This is a powerful video on how MDM-A can help so many people with trauma. MDM-A is like the key that opens up PTSD sufferers who are treatment resistant.  Then the psychotherapy can take hold. One day and I hope it's within a few years, people who suffer trauma will have the option of a short course of MDM-A and therapy rather than have to endure a lifetime of addiction and suffering.

Read More...

Missing in Action: Mental Health Community Fails Fraud Victims

toronto psychotherapy

November 12, 2015 | Posted in balance, Fraud, Integrative, psychotherapy | By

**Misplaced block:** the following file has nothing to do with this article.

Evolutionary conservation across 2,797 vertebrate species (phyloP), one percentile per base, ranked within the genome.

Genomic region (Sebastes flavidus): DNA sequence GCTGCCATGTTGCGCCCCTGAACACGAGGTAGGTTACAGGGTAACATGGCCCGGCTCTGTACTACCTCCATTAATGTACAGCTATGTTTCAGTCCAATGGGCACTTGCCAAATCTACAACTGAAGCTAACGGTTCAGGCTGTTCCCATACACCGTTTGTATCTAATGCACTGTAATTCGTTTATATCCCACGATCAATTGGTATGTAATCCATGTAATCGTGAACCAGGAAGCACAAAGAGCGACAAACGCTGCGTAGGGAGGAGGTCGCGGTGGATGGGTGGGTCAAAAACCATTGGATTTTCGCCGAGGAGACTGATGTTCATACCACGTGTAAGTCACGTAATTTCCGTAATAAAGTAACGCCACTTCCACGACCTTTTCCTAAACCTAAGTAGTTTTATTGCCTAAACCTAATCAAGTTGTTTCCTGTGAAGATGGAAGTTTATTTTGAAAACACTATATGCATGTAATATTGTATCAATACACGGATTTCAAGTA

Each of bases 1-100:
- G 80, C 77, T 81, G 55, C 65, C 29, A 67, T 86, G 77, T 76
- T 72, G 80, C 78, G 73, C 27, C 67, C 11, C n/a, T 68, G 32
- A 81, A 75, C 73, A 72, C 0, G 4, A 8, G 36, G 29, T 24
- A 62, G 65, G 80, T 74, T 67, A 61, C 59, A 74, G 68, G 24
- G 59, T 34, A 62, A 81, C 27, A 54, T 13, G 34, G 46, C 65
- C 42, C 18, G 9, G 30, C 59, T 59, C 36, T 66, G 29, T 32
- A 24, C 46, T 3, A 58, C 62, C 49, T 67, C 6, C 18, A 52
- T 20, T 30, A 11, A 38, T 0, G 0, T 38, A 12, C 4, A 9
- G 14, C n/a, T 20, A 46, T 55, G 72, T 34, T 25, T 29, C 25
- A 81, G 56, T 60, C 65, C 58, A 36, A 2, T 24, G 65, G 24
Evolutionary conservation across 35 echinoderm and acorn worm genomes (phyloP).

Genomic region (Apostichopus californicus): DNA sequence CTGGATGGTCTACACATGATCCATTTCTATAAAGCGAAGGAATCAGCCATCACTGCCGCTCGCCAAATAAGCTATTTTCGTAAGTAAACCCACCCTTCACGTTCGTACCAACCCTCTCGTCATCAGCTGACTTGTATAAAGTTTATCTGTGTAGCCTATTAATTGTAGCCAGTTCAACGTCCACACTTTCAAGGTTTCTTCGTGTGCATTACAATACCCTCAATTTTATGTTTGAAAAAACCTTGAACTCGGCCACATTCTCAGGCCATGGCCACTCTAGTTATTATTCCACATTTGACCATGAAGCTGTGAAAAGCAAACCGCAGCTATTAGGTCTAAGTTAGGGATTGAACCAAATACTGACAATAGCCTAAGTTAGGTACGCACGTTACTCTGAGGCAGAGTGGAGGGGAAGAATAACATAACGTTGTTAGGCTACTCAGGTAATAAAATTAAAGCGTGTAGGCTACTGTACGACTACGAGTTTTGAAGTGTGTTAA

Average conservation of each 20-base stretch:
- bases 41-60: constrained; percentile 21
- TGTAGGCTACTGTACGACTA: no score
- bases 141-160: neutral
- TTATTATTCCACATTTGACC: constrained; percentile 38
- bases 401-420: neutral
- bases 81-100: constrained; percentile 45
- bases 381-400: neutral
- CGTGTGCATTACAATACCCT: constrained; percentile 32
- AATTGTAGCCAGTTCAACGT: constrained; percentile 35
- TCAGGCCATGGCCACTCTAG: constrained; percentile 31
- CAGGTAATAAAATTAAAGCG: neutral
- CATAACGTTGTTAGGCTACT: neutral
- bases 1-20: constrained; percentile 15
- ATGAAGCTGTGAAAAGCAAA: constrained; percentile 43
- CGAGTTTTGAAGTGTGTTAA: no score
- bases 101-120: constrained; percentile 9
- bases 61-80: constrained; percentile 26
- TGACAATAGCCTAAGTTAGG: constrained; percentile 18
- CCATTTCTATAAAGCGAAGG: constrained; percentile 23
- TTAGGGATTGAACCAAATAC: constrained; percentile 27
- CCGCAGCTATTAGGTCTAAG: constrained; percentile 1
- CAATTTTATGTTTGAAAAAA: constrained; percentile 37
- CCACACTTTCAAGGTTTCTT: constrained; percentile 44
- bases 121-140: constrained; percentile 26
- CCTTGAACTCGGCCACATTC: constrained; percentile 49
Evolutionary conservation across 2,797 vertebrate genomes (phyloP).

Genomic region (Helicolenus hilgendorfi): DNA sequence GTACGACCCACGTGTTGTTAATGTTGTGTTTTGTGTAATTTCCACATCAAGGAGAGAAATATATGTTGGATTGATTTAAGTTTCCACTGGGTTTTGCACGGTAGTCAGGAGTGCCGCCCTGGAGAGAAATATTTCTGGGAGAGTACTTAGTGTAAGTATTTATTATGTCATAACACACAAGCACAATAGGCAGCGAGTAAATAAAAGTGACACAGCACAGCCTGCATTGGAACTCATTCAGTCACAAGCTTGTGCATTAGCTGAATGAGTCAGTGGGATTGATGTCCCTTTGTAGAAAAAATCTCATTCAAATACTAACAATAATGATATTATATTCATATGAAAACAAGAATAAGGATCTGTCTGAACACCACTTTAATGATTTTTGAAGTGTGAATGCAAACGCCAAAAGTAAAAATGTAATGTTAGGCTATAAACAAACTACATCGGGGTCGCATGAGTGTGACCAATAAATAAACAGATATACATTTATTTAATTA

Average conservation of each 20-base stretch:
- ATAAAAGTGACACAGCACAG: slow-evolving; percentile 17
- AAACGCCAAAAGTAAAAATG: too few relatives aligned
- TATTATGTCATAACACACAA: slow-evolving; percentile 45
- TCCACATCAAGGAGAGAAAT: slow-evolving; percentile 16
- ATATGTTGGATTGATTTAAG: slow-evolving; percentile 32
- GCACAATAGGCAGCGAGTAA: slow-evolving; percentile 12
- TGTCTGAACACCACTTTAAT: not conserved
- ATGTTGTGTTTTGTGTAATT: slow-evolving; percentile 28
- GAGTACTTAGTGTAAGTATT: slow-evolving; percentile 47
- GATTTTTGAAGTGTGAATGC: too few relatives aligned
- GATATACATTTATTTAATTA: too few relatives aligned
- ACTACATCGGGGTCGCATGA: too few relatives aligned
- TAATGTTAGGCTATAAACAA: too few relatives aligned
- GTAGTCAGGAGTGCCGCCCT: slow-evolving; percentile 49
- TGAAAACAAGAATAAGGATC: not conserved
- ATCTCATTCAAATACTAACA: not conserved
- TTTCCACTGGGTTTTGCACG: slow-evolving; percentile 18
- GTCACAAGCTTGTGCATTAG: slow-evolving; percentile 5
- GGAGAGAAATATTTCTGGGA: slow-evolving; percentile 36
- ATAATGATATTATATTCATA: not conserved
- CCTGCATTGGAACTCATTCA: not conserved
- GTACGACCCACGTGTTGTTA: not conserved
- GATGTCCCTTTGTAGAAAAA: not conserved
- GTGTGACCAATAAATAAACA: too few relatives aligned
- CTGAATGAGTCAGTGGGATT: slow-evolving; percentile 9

Major fraud cases grab the headlines for a few days or weeks then forgotten until the next one comes along. We never have to wait long. Media typically focuses on following the money, the colourful perpetrator and occasionally on the victims. Because no violence is used, there is some sort of collusion, and sometimes insurance, fraud appears to be a victimless crime. On the contrary, fraud victims are often devastated by their loses, blamed for their perceived collusion, secrecy, greed, lack of foresight, gullibility, stupidity and so on. Is that why is there so little support for fraud victims from the mental health community? Major fraud cases grab the headlines for a few days or weeks then forgotten until the next one comes along. We never have to wait long. Media typically focuses on following the money, the colourful perpetrator and occasionally on the victims. Because no violence is used, there is some sort of collusion, and sometimes insurance, fraud appears to be a victimless crime. On the contrary, fraud victims are often devastated by their loses, blamed for their perceived collusion, secrecy, greed, lack of foresight, gullibility, stupidity and so on. Is that why is there so little support for fraud victims from the mental health community? Google help for victims of fraud and you will find various resources from police forces, governments, lawyers, accountants, and third parties who will help you navigate the legal system. Google psychological help for fraud victims and you get pretty much the same results but more along the lines of how to prevent people from falling for scams. Missing from these results are any psychologist, psychotherapists, agencies, or help lines that will help victims deal with their trauma. Where are those mental health professionals who can help victims deal with their pain and loss? You don’t even want to know what you get when you Google psychotherapist fraud. Sadly, there are many more psychotherapists accused of fraud than those who specialize in helping the injured party. Fraud is a global problem that is growing about 4% a year. You will become a victim of swindlers at some point unless you live in a monastery in Tibet. Often it is small: being over-charged for work done on your car; or giving money to a charity that funnels it to offshore accounts. Scams exist in every type of transaction from foreign trade to adoption to human smuggling. It may well be the second oldest profession. Some of the first writing ever found was on Samarian clay tablets. They were itemized lists of goods in jars used in trade to prevent loss. It’s estimated that fraud costs the US economy $400 billion each year. You find it in every country of the world.  Many of the instances of it is small potatoes, like in the two example above, but what really adds up are the major frauds like Madoff and Worldcom where billions are lost and many lives are ruined. This cohort variously suffers from PTSD, inability to trust others or themselves, depression, suicide, divorce, strained relationships, low self esteem, and anger. It’s curious to me that professionals aren’t stepping over themselves to help these people. A report by the School of Psychology at the University of Exeter on why people fall for scams reports that: “Scams cause psychological as well as financial harm to victims. Victims not only suffer a financial loss, but also a loss of self-esteem because they blame themselves for having been so 'stupid' to fall for the scam. Some of the victims we interviewed appeared to have been seriously damaged by their experience.” A British charity wants us to recognize that it is the most vulnerable people, often isolated elderly and those with mental health issues are most at risk of being scammed. The Think Jessica organization is lobbying to have (Jessica Scam Syndrome (JSS) recognized as a disorder to help prevent this vulnerable population from being victimized. But it’s not just the vulnerable who fall victim. Intelligent, skeptical people who think they would never fall for anything suspicious can also become victims. Perpetrators are a high risk to reoffend even when they get caught and serve time. The chances of getting caught is slim and the payoff so large that most fraud artists make a career of it. Perhaps if and when vulnerability to fraud appears in the DSM will the mental health community swing into action? Of course the best thing we could do as a society would be to educate citizens to stay away from anything suspicious and drastically increase monitoring and penalties for those who ruin lives. Bradley Foster